What kind of prime minister will Malcolm Turnbull be from the perspective of the public service?
Will he embrace innovation, and encourage his mandarins to create the space for their staff to try out new ideas, as he suggested at The Mandarin‘s launch event at the National Press Club last year?
“We’ve got to try new things and, if you try new things, a lot of them won’t work, but so what? If you smash people because they try something and it doesn’t work then they’ll never try anything new again,” Turnbull said at the time. He was weighing in on a panel discussion featuring his wife Lucy Turnbull, a former mayor of Sydney and a member of our editorial advisory board.
Turnbull’s view — at the time — was that the consequences of failure were far greater than the rewards of success, and that the incentives that exist in the bureaucracy drive public servants to be extremely circumspect.
Or will he perhaps take the advice of Terry Moran, another member of The Mandarin editorial board and a former head of the Department of Prime Minister and Cabinet? Moran told Turnbull that public service risk aversion was mainly a feature of departments of state, and its source was ministerial offices like his own.
“There’s a lot of innovation in the public sector but it tends to be in agencies and institutions that have a lot of devolved authority and their own governance arrangements: think public hospitals, schools, TAFEs, the Reserve Bank,” said Moran.
“The public sector is not departments of state, and if you look for innovation in departments of state you’ll be disappointed, because innovation declines the closer you get to a minister.”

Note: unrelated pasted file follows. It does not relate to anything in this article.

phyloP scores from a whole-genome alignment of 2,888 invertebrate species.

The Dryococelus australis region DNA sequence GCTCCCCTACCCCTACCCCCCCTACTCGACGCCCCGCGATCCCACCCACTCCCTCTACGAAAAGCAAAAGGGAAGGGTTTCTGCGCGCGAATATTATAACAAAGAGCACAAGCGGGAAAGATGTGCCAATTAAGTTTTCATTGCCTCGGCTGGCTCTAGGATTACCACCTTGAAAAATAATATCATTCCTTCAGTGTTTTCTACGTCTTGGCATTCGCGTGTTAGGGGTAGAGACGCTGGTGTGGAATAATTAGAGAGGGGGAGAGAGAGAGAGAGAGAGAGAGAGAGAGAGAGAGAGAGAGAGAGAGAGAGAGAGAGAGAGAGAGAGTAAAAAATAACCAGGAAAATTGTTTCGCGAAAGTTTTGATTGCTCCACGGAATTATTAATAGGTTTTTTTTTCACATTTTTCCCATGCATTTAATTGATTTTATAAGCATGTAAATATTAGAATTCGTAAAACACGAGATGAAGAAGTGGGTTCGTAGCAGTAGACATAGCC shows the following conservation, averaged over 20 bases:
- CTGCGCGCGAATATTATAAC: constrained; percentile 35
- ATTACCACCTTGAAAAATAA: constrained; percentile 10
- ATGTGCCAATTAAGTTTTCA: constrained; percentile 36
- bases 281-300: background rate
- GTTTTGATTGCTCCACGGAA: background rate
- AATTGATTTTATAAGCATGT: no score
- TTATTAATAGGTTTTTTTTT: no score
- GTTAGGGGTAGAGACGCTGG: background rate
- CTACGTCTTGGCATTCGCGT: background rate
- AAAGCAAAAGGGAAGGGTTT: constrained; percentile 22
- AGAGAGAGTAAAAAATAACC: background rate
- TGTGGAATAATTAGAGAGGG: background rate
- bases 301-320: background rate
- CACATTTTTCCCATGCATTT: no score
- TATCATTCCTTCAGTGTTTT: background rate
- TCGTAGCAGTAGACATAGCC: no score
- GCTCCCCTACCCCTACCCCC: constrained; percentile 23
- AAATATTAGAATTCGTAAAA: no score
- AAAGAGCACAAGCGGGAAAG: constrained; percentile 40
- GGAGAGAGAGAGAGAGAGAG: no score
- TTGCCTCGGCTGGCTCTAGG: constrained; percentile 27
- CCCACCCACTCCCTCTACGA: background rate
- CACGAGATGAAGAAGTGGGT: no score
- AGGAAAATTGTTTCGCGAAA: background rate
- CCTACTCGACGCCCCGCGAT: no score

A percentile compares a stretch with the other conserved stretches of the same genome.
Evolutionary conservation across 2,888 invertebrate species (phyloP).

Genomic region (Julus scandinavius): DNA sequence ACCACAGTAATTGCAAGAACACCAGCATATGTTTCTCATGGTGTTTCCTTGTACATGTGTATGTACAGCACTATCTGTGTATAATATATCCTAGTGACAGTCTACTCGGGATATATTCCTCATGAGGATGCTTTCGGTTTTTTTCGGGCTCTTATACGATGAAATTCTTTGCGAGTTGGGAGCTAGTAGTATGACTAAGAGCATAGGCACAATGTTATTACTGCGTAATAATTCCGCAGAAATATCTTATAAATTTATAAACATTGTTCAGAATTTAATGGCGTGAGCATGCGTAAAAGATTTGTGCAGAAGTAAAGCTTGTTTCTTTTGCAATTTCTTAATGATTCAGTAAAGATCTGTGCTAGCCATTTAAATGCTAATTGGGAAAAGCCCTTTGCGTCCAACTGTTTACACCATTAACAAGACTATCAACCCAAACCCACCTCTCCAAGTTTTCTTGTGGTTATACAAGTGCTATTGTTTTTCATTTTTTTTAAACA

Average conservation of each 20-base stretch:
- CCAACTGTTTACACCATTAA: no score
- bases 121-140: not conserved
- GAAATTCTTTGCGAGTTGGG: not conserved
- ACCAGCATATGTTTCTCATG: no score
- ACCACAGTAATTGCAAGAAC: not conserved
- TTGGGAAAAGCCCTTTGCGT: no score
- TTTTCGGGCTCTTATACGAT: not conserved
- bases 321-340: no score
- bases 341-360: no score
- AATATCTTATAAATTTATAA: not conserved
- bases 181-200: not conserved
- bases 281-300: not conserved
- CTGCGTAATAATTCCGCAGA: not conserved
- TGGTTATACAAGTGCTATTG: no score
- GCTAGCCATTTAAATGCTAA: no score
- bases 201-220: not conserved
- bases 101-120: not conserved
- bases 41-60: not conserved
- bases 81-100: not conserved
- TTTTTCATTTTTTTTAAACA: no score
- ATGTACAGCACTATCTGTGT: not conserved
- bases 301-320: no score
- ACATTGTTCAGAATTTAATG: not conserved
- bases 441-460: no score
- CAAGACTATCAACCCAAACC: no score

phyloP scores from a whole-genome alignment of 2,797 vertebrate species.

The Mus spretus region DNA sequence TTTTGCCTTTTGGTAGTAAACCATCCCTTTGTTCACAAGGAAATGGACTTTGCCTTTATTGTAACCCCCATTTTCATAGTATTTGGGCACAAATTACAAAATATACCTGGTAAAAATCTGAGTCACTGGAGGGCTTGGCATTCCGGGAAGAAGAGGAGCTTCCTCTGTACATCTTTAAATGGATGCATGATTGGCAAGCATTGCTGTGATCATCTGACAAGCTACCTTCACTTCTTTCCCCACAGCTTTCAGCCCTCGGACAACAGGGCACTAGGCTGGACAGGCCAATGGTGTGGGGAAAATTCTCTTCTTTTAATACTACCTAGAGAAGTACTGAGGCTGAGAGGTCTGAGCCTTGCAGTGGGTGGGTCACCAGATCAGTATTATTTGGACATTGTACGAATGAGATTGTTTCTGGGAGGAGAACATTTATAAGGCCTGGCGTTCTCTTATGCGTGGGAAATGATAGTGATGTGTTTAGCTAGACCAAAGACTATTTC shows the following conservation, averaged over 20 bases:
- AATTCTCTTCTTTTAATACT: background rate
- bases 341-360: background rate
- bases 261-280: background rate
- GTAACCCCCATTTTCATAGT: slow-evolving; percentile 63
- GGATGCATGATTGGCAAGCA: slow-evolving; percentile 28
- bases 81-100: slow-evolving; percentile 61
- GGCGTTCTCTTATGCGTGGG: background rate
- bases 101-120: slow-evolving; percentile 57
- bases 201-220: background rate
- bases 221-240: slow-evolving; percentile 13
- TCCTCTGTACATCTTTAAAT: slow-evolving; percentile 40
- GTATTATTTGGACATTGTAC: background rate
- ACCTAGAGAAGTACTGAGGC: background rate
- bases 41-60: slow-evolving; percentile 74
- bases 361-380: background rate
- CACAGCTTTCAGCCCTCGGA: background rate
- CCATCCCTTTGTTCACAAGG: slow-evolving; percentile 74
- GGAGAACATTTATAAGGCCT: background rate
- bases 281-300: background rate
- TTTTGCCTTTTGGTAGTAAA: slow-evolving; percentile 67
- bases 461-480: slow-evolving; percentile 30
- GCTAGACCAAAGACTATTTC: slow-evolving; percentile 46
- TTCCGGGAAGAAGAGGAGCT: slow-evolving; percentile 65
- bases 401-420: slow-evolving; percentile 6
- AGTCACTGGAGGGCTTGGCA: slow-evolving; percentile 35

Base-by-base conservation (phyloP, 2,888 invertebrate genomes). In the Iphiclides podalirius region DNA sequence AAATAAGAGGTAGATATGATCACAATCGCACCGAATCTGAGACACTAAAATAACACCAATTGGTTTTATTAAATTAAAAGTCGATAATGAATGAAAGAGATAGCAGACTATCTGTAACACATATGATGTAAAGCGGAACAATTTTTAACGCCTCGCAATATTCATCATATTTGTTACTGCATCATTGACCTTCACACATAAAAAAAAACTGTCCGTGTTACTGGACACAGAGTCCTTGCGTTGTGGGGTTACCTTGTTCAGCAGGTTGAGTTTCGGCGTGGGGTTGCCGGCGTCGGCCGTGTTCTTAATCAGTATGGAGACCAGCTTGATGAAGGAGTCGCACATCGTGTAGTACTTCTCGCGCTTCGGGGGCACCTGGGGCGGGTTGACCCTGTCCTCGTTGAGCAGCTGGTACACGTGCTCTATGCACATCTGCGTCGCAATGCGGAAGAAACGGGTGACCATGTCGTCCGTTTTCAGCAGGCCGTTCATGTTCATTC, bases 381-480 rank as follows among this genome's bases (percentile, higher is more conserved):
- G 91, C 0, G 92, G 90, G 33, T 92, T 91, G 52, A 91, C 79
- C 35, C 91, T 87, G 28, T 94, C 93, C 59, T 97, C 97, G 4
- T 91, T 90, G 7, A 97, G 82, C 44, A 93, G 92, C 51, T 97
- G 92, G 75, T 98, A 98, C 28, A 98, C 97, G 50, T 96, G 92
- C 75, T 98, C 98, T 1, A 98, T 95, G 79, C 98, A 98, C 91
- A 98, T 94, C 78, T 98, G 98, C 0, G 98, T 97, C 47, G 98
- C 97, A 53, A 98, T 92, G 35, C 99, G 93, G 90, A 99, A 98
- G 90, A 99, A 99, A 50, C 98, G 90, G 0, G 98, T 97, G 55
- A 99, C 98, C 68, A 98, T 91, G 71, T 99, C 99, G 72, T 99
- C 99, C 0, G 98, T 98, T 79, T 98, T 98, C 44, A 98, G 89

Moran said Turnbull’s view was wrong for 90% of the public sector.
Then the Minister for Communications, Turnbull also said he thought public servants working in different jurisdictions should learn from each other’s successful innovations.
He also conceded that ministers should have the courage to tell their constituents the truth about the programs run by their departments — that they cannot guarantee success.
“You’ve got to get across to people that we are living in an age of immense volatility and, therefore, you have to be nimble and innovative,” said Turnbull.
Earlier this year, when it first looked like Turnbull might become prime minister, public sector business commentator Paddy Gourley suggested in the Canberra Times he would rely more on the advice of public servants than Tony Abbott.
The former Defence deputy secretary said it seemed that Abbott made decisions without consulting the public service, and then went to it for support after the fact, while Turnbull’s style in the Communications portfolio suggested “dealings with the public service would be better ordered” if he got the job.
Gourley thought advice from public servants would be “welcomed, appreciated and probably more influential” than in the Abbott administration.